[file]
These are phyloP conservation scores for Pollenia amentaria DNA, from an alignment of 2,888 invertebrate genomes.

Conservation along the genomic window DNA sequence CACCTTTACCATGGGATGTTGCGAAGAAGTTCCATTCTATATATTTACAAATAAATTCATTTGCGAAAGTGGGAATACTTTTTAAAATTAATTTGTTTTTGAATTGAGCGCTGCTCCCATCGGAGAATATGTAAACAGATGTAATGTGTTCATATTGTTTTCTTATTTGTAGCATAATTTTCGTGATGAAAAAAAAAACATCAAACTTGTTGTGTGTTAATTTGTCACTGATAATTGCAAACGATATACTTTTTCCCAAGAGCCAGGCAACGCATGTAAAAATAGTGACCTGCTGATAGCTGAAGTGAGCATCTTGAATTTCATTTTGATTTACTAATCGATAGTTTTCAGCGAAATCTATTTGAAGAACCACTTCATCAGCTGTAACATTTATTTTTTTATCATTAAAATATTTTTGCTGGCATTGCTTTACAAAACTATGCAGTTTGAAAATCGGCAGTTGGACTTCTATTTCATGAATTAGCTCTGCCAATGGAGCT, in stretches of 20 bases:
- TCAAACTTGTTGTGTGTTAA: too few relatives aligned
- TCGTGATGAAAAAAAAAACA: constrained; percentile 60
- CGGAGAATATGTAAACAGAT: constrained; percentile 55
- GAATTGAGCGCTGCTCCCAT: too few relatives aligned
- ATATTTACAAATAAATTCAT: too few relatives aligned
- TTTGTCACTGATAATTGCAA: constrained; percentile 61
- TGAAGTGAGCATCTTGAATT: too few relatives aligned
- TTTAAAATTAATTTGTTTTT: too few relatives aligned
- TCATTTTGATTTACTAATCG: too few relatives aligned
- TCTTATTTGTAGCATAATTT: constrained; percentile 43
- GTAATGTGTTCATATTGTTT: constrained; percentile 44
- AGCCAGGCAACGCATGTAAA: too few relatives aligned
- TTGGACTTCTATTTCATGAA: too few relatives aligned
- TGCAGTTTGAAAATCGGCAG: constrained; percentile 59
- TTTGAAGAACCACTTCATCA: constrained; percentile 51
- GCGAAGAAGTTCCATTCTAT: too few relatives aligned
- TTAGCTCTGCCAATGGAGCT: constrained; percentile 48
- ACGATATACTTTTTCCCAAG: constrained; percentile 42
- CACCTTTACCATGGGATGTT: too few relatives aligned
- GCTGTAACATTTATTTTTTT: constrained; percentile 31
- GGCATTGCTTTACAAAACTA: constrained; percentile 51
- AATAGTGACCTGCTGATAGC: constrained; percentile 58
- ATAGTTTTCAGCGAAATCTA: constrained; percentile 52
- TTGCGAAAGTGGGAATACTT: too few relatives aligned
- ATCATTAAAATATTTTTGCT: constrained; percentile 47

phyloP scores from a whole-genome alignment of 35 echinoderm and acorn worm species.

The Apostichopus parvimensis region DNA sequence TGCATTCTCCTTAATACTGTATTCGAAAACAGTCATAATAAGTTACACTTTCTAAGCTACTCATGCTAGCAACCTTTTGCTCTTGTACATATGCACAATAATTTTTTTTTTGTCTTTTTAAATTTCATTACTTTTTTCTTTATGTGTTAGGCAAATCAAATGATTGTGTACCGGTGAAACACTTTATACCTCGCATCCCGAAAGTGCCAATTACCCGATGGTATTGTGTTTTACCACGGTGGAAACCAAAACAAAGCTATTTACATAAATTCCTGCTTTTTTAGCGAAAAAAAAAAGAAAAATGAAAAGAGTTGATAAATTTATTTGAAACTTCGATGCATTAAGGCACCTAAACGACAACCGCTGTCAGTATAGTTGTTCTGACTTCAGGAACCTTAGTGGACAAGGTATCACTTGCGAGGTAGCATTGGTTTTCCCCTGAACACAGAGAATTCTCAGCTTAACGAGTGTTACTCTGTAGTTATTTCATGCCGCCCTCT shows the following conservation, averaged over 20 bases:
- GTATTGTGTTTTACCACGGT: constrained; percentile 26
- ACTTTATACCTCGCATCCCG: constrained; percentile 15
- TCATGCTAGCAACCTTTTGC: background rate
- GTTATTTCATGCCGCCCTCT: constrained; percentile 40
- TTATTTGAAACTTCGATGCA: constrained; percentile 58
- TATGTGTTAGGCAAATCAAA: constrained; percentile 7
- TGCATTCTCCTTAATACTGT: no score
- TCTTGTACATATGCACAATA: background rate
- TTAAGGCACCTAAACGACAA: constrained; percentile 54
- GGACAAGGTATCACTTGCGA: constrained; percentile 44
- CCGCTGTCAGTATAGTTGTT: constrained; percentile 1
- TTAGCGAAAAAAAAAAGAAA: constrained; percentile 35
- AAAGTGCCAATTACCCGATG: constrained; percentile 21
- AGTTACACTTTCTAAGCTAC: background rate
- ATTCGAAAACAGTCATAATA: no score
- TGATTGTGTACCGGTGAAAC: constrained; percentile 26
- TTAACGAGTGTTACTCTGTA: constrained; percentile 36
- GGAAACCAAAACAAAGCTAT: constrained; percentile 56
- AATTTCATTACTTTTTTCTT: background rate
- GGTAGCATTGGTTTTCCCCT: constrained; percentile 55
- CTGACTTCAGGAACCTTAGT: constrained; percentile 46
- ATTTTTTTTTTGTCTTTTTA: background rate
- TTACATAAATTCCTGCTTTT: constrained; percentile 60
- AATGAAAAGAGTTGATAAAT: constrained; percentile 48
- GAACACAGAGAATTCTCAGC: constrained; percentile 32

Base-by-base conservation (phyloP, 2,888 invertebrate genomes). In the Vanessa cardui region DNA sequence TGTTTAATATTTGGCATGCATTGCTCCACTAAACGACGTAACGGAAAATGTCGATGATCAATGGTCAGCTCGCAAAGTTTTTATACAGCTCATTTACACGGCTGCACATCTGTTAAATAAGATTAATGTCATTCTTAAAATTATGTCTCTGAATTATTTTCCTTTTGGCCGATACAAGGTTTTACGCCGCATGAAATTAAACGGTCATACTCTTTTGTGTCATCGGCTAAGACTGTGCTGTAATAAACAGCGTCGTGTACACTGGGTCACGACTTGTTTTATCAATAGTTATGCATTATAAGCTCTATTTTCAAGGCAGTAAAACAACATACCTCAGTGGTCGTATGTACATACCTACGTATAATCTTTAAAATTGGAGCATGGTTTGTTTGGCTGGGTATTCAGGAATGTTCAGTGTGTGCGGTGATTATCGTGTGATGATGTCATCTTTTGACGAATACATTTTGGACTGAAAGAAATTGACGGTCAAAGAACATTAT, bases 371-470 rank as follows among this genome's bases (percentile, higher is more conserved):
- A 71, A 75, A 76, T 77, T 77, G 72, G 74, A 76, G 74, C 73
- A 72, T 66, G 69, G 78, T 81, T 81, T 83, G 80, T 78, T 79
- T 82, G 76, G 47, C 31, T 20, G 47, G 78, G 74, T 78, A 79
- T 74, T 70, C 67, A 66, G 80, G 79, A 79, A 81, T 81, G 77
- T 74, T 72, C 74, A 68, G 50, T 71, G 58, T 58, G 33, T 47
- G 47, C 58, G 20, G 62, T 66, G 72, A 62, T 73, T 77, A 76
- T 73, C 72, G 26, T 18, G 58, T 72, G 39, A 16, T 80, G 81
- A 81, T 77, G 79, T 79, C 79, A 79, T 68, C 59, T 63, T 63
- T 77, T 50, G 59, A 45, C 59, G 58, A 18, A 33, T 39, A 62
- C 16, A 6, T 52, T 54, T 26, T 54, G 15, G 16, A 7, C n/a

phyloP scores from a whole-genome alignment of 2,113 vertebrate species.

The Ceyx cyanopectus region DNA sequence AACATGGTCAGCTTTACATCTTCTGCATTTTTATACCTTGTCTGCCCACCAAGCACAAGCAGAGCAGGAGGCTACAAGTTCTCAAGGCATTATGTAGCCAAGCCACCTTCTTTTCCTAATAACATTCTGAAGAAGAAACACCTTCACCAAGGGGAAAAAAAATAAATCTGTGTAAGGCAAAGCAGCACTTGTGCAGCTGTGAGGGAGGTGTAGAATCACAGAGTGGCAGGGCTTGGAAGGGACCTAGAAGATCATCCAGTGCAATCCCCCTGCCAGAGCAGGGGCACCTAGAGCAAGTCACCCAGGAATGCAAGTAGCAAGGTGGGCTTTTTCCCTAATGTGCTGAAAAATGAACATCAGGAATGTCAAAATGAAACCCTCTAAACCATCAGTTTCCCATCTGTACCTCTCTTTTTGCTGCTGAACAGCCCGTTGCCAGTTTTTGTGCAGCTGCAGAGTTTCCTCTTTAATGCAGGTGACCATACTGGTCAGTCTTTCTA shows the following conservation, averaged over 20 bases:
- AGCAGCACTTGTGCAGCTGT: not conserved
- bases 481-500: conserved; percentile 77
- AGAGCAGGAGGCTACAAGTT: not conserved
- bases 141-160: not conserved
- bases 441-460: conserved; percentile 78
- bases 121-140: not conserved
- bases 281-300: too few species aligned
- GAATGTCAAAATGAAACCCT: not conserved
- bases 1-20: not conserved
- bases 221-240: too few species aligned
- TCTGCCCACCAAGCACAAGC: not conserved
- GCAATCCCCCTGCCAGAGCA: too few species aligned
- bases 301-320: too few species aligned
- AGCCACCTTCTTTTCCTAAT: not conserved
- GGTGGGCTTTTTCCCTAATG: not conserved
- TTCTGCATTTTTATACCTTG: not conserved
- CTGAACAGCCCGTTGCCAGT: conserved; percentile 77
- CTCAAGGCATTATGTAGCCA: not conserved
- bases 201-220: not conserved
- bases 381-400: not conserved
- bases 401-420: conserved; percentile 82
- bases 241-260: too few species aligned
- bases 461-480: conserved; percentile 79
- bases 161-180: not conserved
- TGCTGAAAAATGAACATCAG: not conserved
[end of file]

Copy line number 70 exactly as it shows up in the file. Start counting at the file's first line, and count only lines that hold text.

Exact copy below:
- AGAGCAGGAGGCTACAAGTT: not conserved